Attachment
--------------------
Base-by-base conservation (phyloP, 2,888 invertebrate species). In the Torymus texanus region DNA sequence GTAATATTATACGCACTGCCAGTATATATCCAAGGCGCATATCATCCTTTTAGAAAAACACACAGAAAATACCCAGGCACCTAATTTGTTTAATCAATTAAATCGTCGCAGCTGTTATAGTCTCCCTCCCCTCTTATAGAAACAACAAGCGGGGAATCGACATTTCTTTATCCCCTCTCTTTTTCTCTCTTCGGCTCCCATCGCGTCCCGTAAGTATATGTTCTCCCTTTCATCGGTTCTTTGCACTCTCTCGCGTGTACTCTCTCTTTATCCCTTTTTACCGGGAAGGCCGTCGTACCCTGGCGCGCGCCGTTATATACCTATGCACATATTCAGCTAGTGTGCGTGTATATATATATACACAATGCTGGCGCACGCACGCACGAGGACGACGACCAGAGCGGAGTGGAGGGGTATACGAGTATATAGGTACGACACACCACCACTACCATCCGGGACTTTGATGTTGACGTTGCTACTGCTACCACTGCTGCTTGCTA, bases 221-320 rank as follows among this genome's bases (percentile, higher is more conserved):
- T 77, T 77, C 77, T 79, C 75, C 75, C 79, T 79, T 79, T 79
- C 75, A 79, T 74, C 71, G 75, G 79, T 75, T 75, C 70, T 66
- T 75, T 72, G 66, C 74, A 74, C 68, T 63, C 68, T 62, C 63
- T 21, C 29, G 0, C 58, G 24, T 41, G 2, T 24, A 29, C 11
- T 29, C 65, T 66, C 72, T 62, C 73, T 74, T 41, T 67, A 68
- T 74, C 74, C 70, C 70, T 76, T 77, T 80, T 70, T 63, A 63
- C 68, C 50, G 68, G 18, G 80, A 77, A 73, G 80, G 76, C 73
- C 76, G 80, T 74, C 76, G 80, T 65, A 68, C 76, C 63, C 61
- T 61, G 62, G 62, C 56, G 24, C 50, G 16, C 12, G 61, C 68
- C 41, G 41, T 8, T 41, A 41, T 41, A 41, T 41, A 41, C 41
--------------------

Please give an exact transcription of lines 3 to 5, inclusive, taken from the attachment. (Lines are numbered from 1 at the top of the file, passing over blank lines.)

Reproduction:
- C 75, A 79, T 74, C 71, G 75, G 79, T 75, T 75, C 70, T 66
- T 75, T 72, G 66, C 74, A 74, C 68, T 63, C 68, T 62, C 63
- T 21, C 29, G 0, C 58, G 24, T 41, G 2, T 24, A 29, C 11